After a record year of trade with Canada, the Indonesian government has launched a series of initiatives with local businesses and groups in B.C.
The efforts focus on Indonesia’s agricultural products and aim to keep historic trade figures rising.
“We bring the food that comes from our farming across the country.… They are all healthy, because we make them from nature, from our land and seas,” said Andri Satria Permana, director of the Indonesian Trade Promotion Center in Vancouver, at a food tasting event for local businesspeople last month.
“We have around 70,000 islands, so we have abundant resources in fisheries and agriculture. The diversity of Indonesian food is one of our advantages to bring our products to the B.C. and Canadian markets.”
The event, held at the centre in Gastown, featured a diverse selection of food cooked with organic Indonesian ingredients, including coconut sugar, palm syrup, Bali salt, heirloom rice, veggie noodles, natural food colourants and various spices.
It was the first time the Indonesian government flew local entrepreneurs to Canada to present the country’s agricultural products. Promoting Indonesian agriculture and fisheries will be the embassy’s priority in 2023; it’s part of Indonesia’s ambitious plan to break its status quo trade with Canada and grow to be Canada’s major trade partner.
“For the past 70 years of Indonesian-Canadian relations, we only saw business as usual. But we would like to bring more of an impact from our people and unlock more potential for both countries,” Hendra Halim, consul general of Indonesia in Vancouver, told BIV.
“British Columbia has the highest trade value with Indonesia compared to other Canadian provinces. It is our gateway to Canada and main hub to increase Indonesia-Canada trade.”
For decades, the trade between the two countries has been steady.
The value of Canada-Indonesia trade reached a record high of $6.2 billion in 2022 – a 47-per-cent increase from the previous record of $4.2 billion in 2021, making Indonesia Canada’s 19th-largest trade partner.
Before that, Indonesia’s highest ranking was 23rd in 2015.
The increase can be attributed to a surge in exports in farm, fishing and intermediate food products, and metal ores and non-metal minerals, along with a rise in imports of industrial machinery, equipment and parts, electronic and electrical equipment and parts, and consumer goods.
Halim attributed the growth to Indonesia’s promotional efforts, which include arranging regular business trips to Indonesia for Canadian businesspeople, and the country’s economic growth.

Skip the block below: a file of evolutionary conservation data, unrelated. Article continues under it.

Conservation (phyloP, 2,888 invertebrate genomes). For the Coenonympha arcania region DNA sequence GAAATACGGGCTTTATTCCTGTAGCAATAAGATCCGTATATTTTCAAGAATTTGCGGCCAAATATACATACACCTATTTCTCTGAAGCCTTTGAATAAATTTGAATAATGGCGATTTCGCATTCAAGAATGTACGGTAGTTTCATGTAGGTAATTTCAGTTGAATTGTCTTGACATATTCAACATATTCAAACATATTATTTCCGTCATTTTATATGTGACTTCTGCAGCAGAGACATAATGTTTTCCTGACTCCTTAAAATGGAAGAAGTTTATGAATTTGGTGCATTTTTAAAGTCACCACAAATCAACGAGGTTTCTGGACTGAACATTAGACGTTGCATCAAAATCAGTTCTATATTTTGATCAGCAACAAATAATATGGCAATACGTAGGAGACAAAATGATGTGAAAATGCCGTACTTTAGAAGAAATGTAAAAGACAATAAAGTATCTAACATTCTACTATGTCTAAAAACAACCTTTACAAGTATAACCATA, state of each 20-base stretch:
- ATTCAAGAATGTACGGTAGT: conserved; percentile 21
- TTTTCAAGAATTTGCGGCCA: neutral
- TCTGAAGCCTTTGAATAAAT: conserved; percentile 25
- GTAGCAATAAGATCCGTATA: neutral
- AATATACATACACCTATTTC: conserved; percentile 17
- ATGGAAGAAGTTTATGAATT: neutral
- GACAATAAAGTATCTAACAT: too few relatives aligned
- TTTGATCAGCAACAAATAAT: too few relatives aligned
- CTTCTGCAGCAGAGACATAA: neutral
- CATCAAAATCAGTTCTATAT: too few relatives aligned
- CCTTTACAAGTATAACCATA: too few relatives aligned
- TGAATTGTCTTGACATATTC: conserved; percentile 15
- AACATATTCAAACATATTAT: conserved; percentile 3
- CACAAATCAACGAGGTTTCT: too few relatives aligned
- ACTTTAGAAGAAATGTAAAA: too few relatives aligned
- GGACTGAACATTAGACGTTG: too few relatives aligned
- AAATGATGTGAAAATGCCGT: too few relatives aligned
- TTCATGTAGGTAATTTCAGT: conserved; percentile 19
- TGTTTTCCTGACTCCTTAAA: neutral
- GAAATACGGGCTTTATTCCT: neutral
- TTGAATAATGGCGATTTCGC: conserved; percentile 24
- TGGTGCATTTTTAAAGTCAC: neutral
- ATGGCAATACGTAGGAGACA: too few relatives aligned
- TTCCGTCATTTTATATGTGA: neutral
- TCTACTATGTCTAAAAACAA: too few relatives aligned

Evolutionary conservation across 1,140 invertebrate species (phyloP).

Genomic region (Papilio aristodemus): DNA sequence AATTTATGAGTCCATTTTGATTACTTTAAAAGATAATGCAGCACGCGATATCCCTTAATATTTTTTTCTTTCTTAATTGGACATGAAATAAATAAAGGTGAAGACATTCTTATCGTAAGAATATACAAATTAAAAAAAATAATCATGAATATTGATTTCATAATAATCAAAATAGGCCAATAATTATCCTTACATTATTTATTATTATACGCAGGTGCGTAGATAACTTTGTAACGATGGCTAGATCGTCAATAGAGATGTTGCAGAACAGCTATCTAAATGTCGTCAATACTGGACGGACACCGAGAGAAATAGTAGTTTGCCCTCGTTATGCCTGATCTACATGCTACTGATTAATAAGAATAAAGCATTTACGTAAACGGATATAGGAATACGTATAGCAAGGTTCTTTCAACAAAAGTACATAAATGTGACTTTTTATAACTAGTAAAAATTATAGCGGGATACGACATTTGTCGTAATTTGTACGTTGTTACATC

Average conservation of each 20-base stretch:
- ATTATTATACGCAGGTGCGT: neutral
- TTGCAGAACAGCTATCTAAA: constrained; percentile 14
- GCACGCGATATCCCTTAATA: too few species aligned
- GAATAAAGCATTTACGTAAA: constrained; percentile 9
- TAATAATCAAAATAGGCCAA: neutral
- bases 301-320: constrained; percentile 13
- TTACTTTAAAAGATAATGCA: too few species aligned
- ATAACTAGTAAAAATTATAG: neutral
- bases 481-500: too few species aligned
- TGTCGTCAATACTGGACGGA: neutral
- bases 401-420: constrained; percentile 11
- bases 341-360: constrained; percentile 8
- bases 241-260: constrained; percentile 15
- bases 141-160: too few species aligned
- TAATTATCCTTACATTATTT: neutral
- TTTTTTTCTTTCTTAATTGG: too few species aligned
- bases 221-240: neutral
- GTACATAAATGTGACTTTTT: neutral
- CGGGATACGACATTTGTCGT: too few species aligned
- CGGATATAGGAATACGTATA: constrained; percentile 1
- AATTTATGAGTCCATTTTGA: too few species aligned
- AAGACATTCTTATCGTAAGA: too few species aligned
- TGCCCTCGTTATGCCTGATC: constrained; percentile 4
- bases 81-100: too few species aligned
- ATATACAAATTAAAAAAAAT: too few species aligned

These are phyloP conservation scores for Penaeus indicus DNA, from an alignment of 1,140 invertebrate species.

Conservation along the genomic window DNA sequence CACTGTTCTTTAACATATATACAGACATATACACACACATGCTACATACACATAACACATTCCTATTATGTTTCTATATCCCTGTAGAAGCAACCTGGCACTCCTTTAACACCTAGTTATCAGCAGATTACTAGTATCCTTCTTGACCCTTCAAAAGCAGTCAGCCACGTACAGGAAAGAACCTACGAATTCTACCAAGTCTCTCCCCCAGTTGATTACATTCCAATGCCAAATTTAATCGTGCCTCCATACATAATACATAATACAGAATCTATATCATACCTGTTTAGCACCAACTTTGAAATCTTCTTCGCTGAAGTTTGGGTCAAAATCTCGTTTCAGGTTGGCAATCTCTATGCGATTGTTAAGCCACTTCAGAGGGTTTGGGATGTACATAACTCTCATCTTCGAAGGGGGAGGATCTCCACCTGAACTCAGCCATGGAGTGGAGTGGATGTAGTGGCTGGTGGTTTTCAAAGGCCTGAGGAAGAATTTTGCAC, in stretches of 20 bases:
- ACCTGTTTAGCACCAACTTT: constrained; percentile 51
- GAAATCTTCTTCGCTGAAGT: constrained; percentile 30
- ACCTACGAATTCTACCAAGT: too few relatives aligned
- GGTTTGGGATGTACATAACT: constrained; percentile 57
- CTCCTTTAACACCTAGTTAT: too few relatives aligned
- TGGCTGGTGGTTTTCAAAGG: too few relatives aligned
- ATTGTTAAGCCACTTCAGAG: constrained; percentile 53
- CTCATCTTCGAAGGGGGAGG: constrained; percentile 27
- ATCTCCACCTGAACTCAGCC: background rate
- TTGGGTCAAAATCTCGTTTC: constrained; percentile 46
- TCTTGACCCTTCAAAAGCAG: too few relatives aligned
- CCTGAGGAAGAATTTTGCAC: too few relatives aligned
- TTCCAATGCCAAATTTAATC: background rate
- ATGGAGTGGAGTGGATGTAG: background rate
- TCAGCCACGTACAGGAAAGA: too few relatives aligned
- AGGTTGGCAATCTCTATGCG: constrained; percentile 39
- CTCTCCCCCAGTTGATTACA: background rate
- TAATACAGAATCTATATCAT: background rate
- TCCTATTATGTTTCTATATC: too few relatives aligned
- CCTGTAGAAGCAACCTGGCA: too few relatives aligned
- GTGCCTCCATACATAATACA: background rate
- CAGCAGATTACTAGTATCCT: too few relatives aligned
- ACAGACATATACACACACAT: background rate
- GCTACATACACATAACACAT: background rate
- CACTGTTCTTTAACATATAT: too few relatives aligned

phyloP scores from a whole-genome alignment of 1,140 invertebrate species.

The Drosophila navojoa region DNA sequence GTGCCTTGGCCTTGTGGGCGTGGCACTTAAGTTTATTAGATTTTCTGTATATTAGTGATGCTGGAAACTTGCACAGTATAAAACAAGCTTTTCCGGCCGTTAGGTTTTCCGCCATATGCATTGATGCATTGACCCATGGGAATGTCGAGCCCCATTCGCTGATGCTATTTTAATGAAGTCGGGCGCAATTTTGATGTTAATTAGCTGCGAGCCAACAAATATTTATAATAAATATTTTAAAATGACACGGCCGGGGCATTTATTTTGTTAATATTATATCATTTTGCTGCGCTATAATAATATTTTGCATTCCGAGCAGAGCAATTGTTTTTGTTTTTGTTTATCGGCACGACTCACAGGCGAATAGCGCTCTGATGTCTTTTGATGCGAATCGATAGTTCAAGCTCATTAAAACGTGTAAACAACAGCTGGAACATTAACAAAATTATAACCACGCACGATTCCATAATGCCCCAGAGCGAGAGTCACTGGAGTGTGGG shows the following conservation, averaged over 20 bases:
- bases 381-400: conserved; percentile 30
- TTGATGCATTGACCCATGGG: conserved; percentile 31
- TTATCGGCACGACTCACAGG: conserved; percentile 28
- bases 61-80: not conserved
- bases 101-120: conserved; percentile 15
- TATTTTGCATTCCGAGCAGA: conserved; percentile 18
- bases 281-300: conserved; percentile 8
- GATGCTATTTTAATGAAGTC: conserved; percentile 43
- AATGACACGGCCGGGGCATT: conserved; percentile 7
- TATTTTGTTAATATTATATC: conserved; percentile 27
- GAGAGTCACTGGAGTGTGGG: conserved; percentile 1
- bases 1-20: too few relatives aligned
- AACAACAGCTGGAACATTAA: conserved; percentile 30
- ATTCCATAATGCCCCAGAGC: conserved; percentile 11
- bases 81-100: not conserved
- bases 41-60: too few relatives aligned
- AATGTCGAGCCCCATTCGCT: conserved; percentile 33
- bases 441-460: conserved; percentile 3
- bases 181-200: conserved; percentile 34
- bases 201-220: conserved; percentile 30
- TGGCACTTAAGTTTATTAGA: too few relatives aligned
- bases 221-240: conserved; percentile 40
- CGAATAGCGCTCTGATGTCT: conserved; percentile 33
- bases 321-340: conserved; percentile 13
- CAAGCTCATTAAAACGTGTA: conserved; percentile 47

As the largest economy in Southeast Asia and one of the world’s emerging market economies, Indonesia had a 5.31 per cent increase in GDP last year – its highest growth rate in nine years. The country aims to become the world’s fifth-largest economy by 2035.
“Everybody knows about Indonesia but fewer recognize our potential economic value and the economic opportunities there,” Halim said.
The looming Canada-Indonesia Comprehensive Economic Partnership Agreement is expected to further enhance partnerships between the two countries.
Four rounds of negotiations have taken place since March 2022 and a fifth round of negotiations is scheduled for May in Ottawa.
“It could be expedited, and then we can complete [the agreement], so that all people from both countries could benefit and take advantage of this, to increase trade,” said Halim.
Apart from economic growth, Halim said the country’s growing population – and its predominantly young population – makes Indonesia an attractive market and investment destination for B.C. businesses.
By 2035, the Indonesian population is expected to reach 300 million. More than 50 per cent will be under 30 years old.
“Our domestic purchasing power is very high compared to other Asian countries,” said Halim, adding that the income per capita in Indonesia is expected to hit US$5,000 by 2035.
“[Businesses] have to know about the Indonesian human capital.… With many skilled people in Indonesia, it is well positioned for B.C. businesses to invest, open companies and factories, and use it as a market hub for Asia, especially Southeast Asia.”
Canadian products, such as mineral resources, digital solutions and renewable energy, are in high demand in Indonesia, a country that’s experiencing high-paced development, he added.
“Don’t ignore us,” said Halim. “When it comes to trade and diaspora, people always think about China, Vietnam, etc. but they should not ignore Indonesia, because they will miss many opportunities if they don’t know about us.”